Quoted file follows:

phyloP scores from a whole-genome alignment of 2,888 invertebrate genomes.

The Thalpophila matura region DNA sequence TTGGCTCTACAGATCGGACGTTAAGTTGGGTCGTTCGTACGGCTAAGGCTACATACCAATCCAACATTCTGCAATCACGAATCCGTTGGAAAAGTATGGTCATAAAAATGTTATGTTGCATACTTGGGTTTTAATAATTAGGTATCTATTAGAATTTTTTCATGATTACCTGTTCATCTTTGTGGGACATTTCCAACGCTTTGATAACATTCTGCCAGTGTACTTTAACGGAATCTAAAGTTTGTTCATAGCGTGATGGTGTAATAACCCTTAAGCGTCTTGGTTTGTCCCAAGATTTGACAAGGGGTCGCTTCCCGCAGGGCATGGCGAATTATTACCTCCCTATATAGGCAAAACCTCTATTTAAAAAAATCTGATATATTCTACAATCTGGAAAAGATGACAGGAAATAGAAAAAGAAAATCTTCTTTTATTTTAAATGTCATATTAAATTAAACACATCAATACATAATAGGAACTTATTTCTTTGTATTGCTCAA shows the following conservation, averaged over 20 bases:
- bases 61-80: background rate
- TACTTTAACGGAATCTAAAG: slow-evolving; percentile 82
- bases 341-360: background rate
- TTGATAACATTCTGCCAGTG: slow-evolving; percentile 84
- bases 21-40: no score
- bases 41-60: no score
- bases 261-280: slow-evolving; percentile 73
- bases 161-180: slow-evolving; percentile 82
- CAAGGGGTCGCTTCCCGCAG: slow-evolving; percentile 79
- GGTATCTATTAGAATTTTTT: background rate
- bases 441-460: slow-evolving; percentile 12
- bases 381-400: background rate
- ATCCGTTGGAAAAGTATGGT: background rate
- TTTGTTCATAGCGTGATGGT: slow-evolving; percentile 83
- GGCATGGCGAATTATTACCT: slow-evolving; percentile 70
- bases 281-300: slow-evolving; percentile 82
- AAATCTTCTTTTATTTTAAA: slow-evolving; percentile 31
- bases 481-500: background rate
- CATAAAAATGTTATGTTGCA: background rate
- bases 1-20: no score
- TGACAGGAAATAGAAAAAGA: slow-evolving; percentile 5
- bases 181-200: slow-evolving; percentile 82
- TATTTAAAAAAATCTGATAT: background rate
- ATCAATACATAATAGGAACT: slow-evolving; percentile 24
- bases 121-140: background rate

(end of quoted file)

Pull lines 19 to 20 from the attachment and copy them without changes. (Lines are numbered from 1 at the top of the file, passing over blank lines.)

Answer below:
- AAATCTTCTTTTATTTTAAA: slow-evolving; percentile 31
- bases 481-500: background rate